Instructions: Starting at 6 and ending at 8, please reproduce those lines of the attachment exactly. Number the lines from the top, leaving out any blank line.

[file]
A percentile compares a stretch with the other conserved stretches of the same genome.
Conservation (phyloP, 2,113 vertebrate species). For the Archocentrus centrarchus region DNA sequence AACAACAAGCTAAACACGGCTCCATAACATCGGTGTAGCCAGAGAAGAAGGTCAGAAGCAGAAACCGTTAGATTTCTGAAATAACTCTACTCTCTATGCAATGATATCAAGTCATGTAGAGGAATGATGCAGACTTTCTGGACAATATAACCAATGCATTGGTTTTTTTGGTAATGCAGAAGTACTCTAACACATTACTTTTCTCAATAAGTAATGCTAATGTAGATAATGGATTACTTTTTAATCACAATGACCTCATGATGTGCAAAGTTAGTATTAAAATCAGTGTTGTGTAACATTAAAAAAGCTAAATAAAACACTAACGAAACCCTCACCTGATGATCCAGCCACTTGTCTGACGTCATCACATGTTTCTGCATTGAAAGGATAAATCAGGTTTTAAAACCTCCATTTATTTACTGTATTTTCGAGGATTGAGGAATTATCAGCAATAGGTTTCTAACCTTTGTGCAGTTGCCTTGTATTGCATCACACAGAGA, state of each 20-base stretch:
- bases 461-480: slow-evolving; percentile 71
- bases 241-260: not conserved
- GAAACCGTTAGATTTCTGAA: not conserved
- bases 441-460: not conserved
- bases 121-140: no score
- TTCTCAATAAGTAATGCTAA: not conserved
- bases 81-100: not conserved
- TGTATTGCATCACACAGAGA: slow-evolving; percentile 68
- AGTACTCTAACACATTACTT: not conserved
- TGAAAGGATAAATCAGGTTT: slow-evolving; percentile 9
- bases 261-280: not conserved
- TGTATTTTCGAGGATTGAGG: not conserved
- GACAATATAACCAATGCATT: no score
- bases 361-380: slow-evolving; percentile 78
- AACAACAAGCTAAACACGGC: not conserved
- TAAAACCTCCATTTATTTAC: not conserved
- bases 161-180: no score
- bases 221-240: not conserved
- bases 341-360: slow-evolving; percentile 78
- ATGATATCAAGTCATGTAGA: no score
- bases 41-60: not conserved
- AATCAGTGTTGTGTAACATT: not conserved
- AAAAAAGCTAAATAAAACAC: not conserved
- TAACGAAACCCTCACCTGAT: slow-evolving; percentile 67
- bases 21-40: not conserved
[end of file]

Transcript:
- bases 441-460: not conserved
- bases 121-140: no score
- TTCTCAATAAGTAATGCTAA: not conserved